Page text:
A Paper by Mikhail Molchanov, Professor, Department of Political Science, St. Thomas University, submitted for the Rhodes Forum Scientific Marathon - 2015
The need to balance between regional and global and between the old and new centres of power in the world imposes special demands on foreign policies. This gives rise to multivectorism – a concept originally developed specifically to describe international behaviours of vulnerable postcommunist regimes, although more recently applied to other developing countries, such as Turkey, India or Brazil (Barysch 2010; Carmody 2013).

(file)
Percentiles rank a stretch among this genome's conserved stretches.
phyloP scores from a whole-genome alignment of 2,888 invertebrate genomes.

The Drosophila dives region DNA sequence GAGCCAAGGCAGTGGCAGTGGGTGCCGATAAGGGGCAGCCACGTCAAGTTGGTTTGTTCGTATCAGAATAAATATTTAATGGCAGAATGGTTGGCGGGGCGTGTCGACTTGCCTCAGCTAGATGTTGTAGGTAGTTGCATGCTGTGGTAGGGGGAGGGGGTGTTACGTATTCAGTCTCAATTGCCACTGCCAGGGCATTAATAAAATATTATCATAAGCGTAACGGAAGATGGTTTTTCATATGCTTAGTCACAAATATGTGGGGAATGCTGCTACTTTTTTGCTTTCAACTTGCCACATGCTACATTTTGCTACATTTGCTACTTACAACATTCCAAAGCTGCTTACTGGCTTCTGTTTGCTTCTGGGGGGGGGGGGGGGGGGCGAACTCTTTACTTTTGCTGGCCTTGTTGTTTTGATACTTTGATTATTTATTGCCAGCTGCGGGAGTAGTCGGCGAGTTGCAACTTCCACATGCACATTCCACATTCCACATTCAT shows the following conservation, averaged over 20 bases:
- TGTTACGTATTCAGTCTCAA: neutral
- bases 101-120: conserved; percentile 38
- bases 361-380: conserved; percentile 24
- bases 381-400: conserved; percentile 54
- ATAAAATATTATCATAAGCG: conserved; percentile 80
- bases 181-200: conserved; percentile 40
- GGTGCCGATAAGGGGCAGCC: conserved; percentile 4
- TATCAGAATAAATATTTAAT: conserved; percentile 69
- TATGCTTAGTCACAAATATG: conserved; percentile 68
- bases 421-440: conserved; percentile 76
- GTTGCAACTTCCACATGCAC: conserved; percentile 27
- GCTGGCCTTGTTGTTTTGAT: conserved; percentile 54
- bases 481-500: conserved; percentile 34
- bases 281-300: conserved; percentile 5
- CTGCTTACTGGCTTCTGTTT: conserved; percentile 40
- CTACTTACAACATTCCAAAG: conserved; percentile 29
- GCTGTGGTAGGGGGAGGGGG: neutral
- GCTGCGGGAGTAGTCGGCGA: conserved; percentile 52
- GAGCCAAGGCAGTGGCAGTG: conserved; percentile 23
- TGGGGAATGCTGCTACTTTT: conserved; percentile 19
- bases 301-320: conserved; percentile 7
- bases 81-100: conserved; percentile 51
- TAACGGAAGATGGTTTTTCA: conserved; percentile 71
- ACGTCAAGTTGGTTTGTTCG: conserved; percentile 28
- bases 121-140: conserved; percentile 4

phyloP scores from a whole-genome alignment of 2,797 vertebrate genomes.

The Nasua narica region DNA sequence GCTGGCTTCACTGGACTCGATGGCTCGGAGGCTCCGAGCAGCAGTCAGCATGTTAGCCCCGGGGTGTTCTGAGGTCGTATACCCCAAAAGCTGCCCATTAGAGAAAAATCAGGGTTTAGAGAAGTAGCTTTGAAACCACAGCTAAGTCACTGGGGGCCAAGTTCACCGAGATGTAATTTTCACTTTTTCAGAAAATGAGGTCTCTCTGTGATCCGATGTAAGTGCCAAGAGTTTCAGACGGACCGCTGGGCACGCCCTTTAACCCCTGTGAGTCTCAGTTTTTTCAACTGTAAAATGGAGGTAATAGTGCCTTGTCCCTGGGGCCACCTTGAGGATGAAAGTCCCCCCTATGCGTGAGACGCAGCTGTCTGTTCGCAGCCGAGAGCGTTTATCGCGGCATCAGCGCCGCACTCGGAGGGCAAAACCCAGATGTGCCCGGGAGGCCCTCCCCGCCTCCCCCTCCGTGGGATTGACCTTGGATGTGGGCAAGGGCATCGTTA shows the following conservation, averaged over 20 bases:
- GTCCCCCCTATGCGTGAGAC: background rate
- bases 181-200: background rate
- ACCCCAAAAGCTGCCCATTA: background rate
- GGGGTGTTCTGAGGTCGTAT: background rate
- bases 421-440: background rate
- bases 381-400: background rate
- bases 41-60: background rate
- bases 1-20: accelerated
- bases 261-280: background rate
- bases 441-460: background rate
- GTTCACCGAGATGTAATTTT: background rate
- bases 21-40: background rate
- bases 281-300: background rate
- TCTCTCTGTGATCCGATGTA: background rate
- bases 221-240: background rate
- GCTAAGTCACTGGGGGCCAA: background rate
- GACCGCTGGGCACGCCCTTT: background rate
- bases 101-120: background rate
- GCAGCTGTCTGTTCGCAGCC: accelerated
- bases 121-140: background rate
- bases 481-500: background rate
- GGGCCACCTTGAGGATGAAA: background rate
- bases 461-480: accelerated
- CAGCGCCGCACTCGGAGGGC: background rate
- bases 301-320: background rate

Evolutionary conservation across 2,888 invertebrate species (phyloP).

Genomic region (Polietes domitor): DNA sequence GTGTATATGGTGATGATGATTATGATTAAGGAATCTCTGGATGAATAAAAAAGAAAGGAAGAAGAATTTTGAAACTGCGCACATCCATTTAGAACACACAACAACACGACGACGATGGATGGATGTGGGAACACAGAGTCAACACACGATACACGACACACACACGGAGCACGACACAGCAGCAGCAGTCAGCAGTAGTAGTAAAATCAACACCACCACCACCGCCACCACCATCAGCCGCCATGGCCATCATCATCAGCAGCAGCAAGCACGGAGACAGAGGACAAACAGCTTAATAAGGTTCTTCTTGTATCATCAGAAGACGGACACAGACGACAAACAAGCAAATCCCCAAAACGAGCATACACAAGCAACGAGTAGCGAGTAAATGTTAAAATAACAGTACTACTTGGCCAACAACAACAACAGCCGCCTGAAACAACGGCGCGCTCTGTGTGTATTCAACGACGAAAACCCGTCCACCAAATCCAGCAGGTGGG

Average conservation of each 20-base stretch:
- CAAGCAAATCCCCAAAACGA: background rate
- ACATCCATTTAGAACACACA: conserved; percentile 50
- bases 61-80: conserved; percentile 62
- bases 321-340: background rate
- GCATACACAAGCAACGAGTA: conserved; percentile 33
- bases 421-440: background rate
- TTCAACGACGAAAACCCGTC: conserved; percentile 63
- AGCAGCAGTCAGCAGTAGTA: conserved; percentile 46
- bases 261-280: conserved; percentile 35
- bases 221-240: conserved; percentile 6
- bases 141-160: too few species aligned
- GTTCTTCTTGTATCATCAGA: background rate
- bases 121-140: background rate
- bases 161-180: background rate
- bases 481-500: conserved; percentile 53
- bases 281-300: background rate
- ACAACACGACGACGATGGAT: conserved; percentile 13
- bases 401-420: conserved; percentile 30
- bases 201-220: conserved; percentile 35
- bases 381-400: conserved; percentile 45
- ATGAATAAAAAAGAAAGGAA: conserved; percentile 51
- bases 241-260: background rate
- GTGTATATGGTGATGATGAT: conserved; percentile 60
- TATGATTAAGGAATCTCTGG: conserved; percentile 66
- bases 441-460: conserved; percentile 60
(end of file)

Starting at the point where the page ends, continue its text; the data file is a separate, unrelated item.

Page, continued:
Multivectorism is an adaptation strategy. It attempts to go beyond the politics of alliances and toward its opposite – the politics of the impartial and even engagement of foreign partners. The key part of the post-Soviet reconstruction and re-conceptualization of foreign policy could not but take into account the necessity to build mutually beneficial relationships with all partners, thus leaving the legacy of the cold war behind.
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